Operation Musketoon was the codeword for an Anglo-Norwegian raid in the Second World War.
Oranienburg is a town in Brandenburg, Germany.
Otto Eduard Leopold, Prince of Bismarck, Duke of Lauenburg (1 April 1815 – 30 July 1898), known as Otto von Bismarck, was a conservative Prussian statesman who dominated German and European affairs from the 1860s until 1890 and was the first Chancellor of the German Empire between 1871 and 1890.
Pacifism is opposition to war, militarism, or violence.
Paul Reynaud (15 October 1878 – 21 September 1966) was a French politician and lawyer prominent in the interwar period, noted for his stances on economic liberalism and militant opposition to Germany.
Peter Morland Churchill, (14 January 1909 – 1 May 1972) was a British Special Operations Executive (SOE) officer in France during the Second World War.
The Polish People's Army (Ludowe Wojsko Polskie, LWP) constituted the second formation of the Polish Armed Forces in the East (1943–1945) and later the armed forces (1945–1989) of the Polish communist government of Poland (from 1952, the Polish People's Republic) along with the ruling Polish United Workers' Party.
Prežihov Voranc (10 August 1893 – 18 February 1950) was the pen name of Lovro Kuhar, a Slovene writer and Communist political activist.
A prisoner of war (POW) is a person, whether combatant or non-combatant, who is held in custody by a belligerent power during or immediately after an armed conflict.
The Workers' and Peasants' Red Army (Рабоче-крестьянская Красная армия (РККА), Raboche-krest'yanskaya Krasnaya armiya (RKKA), frequently shortened in Russian to Красная aрмия (КА), Krasnaya armiya (KA), in English: Red Army, also in critical literature and folklore of that epoch – Red Horde, Army of Work) was the army and the air force of the Russian Soviet Federative Socialist Republic, and, after 1922, the Union of Soviet Socialist Republics.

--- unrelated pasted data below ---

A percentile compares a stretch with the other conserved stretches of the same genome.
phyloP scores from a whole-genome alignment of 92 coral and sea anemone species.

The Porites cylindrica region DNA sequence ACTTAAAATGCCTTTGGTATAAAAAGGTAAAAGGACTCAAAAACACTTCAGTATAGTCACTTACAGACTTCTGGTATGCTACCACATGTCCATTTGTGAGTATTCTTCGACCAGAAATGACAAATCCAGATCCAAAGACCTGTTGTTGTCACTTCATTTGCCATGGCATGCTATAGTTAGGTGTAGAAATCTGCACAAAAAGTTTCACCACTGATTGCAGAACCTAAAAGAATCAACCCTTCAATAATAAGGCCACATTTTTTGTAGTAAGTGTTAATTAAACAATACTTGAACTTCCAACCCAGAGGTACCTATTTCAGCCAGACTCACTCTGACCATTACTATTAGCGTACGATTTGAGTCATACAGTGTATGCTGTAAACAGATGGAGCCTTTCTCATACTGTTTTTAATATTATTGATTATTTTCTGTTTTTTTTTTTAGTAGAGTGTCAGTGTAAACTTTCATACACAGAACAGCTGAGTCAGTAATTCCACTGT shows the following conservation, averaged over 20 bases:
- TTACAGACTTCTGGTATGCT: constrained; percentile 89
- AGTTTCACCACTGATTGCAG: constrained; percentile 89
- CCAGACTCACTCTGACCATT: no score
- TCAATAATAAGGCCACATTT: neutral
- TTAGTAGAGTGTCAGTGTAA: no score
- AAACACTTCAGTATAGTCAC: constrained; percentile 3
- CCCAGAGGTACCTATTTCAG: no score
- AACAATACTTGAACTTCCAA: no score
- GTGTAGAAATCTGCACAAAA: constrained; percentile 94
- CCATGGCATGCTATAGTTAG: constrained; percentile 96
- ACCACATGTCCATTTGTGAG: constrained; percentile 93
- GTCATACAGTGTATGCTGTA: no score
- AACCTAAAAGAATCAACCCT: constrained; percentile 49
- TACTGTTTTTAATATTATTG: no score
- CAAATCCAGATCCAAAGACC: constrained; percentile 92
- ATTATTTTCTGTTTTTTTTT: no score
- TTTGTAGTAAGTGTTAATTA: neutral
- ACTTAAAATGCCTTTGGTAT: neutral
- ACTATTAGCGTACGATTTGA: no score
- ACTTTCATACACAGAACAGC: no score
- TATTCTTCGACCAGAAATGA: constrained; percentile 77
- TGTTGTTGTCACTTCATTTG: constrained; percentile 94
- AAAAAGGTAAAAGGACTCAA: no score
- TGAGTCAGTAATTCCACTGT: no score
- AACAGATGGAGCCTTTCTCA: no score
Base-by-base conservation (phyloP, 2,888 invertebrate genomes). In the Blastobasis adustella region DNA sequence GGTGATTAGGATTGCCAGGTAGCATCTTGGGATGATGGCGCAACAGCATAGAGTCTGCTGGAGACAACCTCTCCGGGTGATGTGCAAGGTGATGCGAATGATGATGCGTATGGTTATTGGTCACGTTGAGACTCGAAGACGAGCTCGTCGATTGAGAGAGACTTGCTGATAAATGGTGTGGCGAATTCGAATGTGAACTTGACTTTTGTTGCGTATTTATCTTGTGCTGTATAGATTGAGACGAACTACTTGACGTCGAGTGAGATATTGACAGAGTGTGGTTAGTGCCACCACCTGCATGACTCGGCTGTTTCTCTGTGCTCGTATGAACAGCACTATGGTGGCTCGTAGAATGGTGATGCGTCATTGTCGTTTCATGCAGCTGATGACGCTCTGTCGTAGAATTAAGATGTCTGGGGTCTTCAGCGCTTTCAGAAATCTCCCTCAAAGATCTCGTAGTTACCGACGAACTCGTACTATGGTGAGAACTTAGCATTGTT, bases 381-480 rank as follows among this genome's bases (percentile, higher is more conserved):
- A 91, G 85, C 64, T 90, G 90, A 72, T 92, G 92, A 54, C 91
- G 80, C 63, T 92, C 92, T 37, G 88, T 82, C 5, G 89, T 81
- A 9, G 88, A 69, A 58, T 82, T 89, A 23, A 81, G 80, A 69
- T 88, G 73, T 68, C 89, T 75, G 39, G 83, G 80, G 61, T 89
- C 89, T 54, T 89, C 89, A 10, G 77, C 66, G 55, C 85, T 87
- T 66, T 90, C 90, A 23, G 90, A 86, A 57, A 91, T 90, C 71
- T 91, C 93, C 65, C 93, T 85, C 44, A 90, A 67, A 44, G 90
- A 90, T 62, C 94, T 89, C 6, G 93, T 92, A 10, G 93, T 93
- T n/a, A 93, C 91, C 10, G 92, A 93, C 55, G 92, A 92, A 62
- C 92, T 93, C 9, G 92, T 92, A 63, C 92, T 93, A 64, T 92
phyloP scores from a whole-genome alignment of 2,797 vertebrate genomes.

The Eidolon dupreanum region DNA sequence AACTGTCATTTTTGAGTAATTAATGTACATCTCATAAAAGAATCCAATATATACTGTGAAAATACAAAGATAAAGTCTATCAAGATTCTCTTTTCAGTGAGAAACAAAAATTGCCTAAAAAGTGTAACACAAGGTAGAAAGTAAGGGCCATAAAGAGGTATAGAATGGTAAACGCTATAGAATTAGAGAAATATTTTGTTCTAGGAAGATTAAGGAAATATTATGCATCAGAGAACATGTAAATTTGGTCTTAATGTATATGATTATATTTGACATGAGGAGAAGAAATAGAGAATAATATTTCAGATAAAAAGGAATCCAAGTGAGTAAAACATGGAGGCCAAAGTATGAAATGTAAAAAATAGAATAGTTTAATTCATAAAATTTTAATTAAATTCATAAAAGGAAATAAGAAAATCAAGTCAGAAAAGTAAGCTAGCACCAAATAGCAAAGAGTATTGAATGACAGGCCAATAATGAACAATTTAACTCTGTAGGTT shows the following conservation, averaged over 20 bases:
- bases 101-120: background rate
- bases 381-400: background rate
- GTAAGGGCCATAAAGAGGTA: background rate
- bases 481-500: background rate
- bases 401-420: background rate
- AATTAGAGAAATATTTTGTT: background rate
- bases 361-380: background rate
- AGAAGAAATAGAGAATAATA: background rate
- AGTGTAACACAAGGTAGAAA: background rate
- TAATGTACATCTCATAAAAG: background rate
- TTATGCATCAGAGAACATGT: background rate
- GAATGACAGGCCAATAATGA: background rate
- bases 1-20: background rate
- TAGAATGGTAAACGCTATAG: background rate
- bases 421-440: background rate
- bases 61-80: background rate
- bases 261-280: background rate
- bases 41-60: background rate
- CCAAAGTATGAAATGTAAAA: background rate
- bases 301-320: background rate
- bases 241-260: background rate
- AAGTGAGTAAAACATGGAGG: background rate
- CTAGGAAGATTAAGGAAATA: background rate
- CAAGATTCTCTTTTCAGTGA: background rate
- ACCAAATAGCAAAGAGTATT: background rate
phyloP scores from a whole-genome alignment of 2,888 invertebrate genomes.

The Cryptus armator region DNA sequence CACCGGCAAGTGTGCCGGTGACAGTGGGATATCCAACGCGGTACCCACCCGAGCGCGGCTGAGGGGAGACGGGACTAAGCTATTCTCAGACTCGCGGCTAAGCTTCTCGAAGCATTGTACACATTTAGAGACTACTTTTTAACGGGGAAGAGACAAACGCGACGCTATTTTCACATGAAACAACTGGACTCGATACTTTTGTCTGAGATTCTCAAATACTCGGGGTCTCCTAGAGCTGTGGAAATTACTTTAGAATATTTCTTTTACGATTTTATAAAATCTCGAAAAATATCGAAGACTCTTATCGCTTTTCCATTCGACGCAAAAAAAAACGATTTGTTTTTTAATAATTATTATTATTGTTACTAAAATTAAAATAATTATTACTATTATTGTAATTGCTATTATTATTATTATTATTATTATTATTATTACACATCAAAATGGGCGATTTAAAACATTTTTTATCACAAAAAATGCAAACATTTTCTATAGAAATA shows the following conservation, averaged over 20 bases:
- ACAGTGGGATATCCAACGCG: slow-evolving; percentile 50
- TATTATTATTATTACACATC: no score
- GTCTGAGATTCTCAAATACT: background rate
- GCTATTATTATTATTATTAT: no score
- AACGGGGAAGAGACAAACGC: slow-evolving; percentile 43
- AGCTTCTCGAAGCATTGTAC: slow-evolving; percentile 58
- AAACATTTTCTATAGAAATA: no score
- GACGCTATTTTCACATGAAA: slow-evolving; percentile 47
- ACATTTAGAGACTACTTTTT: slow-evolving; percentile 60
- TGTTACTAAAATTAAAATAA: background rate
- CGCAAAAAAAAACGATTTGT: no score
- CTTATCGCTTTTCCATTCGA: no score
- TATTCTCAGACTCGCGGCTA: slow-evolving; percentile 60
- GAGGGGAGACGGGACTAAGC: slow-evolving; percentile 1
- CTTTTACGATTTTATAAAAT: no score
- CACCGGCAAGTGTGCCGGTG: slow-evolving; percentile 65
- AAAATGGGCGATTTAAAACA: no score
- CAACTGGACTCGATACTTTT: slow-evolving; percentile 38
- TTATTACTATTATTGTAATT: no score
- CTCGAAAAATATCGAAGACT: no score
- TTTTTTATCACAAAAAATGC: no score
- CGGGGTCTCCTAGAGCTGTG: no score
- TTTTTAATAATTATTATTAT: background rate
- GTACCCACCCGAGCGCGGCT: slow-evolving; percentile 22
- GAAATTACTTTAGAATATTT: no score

Regnery Publishing is a conservative book publisher based in Washington, D.C. An imprint of Salem Media Group, it is led by president Marji Ross.
Reinhard Tristan Eugen Heydrich (7 March 1904 – 4 June 1942) was a high-ranking German Nazi official during World War II, and a main architect of the Holocaust.
Reinhold Wulle (in Falkenberg, Pomerania – in Gronau, North Rhine-Westphalia) was a German Völkisch politician and publicist active during the Weimar Republic.
Richard Henry Stevens (9 April 1893 – 12 February 1967) was a major in the British Army and from 1939 Head of the Passport Control Office (PCO) of the British Secret Intelligence Service in the Netherlands.
Roman Andriyovych Rudenko (Роман Андрійович Руденко, Рома́н Андре́евич Руде́нко, 30 July 1907 – 23 January 1981) was a Ukrainian Soviet lawyer.
The Royal Air Force (RAF) is the United Kingdom's aerial warfare force.
Rupprecht, Crown Prince of Bavaria (Rupprecht Maria Luitpold Ferdinand; 18 May 1869 – 2 August 1955) was the last heir apparent to the Bavarian throne.
The Schutzstaffel (SS; also stylized as with Armanen runes;; literally "Protection Squadron") was a major paramilitary organization under Adolf Hitler and the Nazi Party (NSDAP) in Nazi Germany, and later throughout German-occupied Europe during World War II.
Secretary is a title often used in organizations to indicate a person having a certain amount of authority, power, or importance in the organization.
Sicherheitsdienst (Security Service), full title Sicherheitsdienst des Reichsführers-SS (Security Service of the Reichsführer-SS), or SD, was the intelligence agency of the SS and the Nazi Party in Nazi Germany.
Siemens AG is a German conglomerate company headquartered in Berlin and Munich and the largest industrial manufacturing company in Europe with branch offices abroad.
Captain Sigismund Payne Best OBE (14 April 1885 – 21 September 1978) was a British Secret Intelligence Service agent during the First and Second World Wars.